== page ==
Costa Rica’s Environment Ministry puts halt to pineapple farm that could have damanged Térraba-Sierpe National Wetlands
Costa Rica’s Environment and Energy Ministry (MINAE) has suspended for environmental reasons a project that opponents argued could have permanently damaged the Térraba-Sierpe National Wetlands in the country’s Southern Zone.
President Carlos Alvarado applauded the decision in a Friday press conference, and also on social media.
“I welcome the decision of MINAE to suspend the environmental viability of a project for pineapple cultivation near the Térraba-Sierpe National Wetlands,” Alvarado said. “This reaffirms our commitment to the environment, to Protected Wildlife Areas and to the protection of archaeological heritage.”
The project, presented by the Corporación Agrícola del Monte SA-Pindeco, would have established a 500-hectare pineapple farm near Palmar Sur.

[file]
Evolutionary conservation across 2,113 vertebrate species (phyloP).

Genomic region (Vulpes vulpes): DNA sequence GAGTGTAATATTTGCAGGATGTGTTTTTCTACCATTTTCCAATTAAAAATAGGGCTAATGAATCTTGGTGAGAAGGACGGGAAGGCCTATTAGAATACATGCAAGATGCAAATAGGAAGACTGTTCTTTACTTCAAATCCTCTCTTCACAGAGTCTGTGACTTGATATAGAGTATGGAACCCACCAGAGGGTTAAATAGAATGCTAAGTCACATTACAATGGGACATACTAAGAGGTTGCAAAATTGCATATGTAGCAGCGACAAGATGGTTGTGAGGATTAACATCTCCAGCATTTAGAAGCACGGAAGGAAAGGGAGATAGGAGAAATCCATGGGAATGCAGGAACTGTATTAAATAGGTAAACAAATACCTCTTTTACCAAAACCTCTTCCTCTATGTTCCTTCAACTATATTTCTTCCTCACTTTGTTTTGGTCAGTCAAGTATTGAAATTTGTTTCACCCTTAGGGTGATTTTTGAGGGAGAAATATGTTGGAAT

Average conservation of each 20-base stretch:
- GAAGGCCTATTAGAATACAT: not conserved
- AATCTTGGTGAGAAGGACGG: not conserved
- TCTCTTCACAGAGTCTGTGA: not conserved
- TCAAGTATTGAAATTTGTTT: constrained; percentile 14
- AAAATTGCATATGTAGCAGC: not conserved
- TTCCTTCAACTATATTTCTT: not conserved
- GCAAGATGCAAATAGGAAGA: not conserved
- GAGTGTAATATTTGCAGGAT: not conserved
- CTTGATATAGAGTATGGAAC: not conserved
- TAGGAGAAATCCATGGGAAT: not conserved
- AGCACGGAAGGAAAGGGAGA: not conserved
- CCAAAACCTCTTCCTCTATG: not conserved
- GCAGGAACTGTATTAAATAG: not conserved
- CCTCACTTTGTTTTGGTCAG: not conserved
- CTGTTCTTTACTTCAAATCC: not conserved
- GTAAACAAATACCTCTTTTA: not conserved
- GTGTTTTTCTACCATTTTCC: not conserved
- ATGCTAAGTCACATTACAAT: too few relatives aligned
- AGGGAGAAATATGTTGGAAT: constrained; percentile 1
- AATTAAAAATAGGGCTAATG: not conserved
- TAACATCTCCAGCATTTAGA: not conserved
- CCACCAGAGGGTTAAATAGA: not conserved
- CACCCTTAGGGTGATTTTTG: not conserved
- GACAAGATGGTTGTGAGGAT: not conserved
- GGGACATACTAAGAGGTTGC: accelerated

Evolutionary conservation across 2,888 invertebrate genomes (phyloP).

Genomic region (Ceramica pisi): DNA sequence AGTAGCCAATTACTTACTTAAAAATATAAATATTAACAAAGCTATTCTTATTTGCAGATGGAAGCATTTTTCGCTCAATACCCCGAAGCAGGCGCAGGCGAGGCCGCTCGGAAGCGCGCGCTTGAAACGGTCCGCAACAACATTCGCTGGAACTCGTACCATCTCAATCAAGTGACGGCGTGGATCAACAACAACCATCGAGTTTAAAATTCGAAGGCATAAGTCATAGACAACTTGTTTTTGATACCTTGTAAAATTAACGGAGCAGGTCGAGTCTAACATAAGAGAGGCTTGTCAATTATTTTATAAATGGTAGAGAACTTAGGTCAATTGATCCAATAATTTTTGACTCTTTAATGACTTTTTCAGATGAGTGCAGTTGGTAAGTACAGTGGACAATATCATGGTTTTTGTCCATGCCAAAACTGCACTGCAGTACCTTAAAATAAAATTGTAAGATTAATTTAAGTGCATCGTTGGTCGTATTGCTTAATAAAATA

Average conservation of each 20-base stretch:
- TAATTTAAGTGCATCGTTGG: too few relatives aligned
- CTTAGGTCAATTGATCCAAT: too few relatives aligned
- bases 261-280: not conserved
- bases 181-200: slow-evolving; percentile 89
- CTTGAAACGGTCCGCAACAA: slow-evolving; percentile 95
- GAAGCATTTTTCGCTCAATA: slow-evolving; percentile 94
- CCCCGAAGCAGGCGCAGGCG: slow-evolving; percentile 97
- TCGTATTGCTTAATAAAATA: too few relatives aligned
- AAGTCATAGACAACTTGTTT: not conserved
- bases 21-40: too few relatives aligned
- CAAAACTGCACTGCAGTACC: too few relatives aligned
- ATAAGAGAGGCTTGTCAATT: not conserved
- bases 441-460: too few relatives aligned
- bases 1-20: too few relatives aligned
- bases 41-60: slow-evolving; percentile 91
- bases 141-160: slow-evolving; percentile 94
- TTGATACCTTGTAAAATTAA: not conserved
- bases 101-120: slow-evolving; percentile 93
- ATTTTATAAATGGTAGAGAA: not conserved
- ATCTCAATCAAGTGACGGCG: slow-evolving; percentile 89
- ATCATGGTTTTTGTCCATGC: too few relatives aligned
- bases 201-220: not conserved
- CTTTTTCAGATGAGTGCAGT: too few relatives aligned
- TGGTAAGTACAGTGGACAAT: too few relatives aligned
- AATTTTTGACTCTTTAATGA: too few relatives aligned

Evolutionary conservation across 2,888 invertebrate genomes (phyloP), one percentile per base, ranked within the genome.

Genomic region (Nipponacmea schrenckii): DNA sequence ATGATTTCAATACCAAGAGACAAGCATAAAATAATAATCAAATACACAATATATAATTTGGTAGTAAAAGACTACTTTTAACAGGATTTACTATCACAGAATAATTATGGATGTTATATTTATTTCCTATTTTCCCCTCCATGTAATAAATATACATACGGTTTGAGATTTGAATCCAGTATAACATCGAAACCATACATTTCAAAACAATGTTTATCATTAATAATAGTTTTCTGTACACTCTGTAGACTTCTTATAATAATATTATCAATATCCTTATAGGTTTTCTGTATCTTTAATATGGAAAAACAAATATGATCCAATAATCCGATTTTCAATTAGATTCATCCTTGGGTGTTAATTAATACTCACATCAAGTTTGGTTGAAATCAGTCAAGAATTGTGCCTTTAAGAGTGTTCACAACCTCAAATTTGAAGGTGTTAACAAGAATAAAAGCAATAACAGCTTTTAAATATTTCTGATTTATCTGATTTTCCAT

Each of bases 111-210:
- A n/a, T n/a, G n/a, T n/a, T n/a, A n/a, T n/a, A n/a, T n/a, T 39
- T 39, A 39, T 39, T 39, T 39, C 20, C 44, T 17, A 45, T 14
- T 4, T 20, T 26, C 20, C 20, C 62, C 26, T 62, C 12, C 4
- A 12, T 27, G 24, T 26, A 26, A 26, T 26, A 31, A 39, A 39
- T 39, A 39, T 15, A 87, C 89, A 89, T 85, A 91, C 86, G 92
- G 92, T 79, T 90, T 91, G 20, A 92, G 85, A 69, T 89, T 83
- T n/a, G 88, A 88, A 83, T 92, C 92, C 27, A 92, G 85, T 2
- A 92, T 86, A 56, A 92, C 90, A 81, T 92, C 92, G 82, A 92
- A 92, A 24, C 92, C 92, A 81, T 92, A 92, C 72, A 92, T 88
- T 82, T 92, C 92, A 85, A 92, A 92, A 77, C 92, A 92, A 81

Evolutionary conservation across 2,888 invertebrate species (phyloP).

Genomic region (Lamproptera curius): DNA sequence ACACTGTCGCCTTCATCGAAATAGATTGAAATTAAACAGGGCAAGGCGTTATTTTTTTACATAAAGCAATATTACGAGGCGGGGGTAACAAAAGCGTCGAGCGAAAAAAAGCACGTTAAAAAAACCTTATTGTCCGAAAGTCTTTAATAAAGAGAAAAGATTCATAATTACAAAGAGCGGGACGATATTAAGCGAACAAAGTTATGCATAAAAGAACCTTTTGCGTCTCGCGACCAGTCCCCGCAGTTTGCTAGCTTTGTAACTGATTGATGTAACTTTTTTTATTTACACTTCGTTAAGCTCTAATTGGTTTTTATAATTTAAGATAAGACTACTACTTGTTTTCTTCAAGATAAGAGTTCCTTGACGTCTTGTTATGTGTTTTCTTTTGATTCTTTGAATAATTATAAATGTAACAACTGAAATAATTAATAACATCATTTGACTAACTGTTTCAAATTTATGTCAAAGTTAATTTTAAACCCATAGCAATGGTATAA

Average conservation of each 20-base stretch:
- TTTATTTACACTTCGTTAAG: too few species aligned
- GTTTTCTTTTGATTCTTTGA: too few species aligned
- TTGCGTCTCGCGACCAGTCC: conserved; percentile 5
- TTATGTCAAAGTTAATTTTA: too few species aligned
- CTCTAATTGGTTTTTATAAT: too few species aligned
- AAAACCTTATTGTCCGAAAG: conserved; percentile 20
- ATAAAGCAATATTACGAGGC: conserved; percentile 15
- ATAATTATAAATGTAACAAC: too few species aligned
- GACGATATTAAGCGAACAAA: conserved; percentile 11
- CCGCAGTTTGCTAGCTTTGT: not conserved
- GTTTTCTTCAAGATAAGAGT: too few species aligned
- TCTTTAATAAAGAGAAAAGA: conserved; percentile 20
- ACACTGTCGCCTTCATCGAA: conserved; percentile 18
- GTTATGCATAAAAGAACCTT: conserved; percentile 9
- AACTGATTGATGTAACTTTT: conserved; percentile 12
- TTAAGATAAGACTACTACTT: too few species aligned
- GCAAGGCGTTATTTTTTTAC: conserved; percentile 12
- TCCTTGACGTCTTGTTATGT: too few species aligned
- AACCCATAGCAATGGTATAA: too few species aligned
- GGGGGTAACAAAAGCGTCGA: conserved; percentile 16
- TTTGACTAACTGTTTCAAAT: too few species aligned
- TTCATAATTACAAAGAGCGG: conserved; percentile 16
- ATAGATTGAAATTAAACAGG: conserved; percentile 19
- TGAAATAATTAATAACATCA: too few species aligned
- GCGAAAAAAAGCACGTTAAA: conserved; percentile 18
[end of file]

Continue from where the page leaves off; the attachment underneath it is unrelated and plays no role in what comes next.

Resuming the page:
Agrochemicals from the farm could have flowed into the wetlands, environmentalists said, and the development also would have posed a risk to four archaeological sites — Finca 6, Batambal, Grijalba and El Silencio — which have been declared UNESCO World Heritage Sites.
Environmental organizations noted the farm in question would have been located “less than five kilometers from the core of the Térraba-Sierpe Wetlands,” and that previous studies had proven agrochemicals are already contaminating the protected wetlands.
The Costa Rican Federation for the Conservation of the Environment (FECON) was one of the primary opponents to the pineapple farm and since 2017 has been appealing the permits granted for the farm by the National Technical Secretariat of the Environment Ministry (SETENA).
FECON argued that “the environmental license [was] plagued with inconsistencies and wrong data that merit declaring its absolute nullity.” Among the errors, FECON said, is that the Pindeco property itself contained nearly 100 hectares of wetlands and 64 hectares of protected forest.
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